There’s no real relationship between these two topics except they’re both on my mind.
I was just reading in today’s New York Times about Spain’s growing and worse than expected jobless rate. I spend about a third of my time in Spain and the strange thing is that the bad economy isn’t nearly as noticeable in day to day life as it is where I spend the rest of my time here in New York City.
While real estate prices in Barcelona have really taken a hit and people are losing jobs in the construction and tourism sectors, people seem to be making it work. Of course, as you can read in this article, the government is getting stretched pretty thin as they try to hold the social net in place. The system may break before recovery can start to pick up the slack. Additionally, being tied to the Euro, Spain does not have the ability to print its own currency like we can in the US to stimulate growth. And the rest of Europe, although struggling, is doing a lot better than Spain is right now. So, Spain’s economy is likely going to take longer to recover and European policies aren’t going to cater very much to only one of its member countries. In short, Spain is going to have to sort out much of its own mess.
As you know, in the US we don’t have the same kind of social net. We rely a lot more on charitable organizations and volunteer-ism to take care of our needy. But that seems a lot less dependable than a government-backed program to insure people don’t fall through the cracks.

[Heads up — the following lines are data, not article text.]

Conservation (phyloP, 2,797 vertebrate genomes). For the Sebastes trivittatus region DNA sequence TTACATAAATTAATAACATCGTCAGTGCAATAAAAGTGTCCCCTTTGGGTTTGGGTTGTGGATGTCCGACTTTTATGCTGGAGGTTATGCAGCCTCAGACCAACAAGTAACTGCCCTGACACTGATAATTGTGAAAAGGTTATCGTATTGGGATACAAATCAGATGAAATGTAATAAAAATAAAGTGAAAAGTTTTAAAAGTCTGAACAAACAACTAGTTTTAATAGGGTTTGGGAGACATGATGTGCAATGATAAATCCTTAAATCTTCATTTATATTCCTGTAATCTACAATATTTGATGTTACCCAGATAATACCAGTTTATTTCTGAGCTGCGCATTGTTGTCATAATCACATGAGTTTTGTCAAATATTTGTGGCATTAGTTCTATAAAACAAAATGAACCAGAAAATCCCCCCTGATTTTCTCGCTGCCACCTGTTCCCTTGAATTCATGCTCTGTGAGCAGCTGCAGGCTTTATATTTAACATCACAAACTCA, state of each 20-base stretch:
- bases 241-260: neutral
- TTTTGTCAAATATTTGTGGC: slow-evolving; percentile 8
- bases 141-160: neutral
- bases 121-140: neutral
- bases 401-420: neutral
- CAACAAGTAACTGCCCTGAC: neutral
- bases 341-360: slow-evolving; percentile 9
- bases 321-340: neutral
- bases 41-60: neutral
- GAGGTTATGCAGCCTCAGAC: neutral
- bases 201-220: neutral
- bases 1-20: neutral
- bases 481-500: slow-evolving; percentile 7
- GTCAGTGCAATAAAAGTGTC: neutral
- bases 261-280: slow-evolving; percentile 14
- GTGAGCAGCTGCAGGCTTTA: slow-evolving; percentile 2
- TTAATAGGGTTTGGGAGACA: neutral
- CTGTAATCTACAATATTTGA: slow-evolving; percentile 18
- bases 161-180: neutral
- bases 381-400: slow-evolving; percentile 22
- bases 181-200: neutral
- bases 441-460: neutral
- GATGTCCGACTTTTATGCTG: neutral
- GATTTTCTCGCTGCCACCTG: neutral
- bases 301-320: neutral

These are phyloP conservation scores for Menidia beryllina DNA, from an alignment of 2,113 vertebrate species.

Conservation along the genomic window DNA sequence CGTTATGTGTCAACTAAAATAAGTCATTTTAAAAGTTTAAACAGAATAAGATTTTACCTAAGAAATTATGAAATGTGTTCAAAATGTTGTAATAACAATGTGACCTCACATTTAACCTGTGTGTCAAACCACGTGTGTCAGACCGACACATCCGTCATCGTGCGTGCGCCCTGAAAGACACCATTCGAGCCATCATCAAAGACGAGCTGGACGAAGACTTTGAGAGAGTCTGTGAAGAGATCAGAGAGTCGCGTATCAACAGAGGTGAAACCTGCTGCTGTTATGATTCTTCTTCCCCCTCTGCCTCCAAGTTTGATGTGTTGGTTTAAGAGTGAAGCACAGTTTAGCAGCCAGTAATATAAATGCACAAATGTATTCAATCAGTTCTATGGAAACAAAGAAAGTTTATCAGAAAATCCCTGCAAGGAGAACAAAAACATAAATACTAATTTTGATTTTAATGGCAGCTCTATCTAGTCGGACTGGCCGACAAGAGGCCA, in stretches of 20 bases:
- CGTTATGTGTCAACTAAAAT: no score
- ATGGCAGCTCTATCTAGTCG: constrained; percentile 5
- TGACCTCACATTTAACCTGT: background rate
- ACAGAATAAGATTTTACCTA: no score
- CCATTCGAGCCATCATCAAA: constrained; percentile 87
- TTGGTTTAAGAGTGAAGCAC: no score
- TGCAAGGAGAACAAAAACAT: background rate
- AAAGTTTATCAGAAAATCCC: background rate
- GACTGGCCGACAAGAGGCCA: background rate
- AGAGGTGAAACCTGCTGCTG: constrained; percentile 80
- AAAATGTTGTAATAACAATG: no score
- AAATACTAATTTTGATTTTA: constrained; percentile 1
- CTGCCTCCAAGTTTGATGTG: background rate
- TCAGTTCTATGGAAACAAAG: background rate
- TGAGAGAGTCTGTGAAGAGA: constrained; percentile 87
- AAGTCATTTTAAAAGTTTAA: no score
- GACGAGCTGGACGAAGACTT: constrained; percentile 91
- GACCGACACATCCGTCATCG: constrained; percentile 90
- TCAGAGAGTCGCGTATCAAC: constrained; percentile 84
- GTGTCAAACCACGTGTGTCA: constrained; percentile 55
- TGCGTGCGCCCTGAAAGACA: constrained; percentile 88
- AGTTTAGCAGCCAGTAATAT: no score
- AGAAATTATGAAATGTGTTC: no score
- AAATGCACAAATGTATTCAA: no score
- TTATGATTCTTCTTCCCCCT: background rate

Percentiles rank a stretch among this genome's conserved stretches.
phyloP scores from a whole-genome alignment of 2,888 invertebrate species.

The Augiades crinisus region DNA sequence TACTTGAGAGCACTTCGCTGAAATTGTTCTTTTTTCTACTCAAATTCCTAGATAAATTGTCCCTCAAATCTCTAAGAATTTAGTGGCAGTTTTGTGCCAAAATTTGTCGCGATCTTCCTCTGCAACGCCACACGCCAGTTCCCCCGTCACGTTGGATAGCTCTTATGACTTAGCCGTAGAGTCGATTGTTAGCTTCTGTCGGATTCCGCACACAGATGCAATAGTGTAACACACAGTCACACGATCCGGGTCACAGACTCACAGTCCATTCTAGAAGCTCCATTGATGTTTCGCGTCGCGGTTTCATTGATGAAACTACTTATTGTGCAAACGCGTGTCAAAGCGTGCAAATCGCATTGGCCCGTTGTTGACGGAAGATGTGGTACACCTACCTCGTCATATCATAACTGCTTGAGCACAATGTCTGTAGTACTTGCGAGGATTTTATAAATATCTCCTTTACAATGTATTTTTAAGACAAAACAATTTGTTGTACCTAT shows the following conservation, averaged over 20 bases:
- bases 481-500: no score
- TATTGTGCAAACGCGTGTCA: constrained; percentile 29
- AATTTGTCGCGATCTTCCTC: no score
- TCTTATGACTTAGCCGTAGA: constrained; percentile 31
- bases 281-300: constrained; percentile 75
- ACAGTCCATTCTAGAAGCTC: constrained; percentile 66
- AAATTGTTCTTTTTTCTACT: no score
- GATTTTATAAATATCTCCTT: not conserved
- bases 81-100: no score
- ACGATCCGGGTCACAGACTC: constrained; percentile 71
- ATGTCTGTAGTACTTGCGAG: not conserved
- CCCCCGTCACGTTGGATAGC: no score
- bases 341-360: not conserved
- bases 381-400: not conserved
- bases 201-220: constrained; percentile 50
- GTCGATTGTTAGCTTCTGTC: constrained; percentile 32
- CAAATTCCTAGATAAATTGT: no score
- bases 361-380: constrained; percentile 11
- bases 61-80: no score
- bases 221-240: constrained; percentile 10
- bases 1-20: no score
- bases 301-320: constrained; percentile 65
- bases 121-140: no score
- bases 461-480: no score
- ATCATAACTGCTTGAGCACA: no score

Today, we volunteered in one of Manhattan’s largest soup kitchens. One of the most surprising aspects was how many people who came through looked just like you and me. Sure, there was a fair amount of homeless-looking people. I didn’t see any families but I did see plenty of people I could pass on the street or see in a subway car and never think they might be needy. I got the impression that there are a lot of people with a white-knuckled fear grip on keeping their lives together.We did some digging and found an article from The New Yorker on this soup kitchen. If you’re interested you can read it for yourself but one of the most interesting lines is this one:
“Every year, the city has been getting hungrier. The New York City Coalition Against Hunger estimates that 1.3 million New Yorkers can’t afford to buy enough food for themselves and their families all the time. That works out to about one person of every six in the city.”
That is an amazing statistic to me and it generates all sorts of thoughts about volunteer-ism vs. government help. That’s a topic for another day. For now, here’s to 2010 being a year of recovery across the board!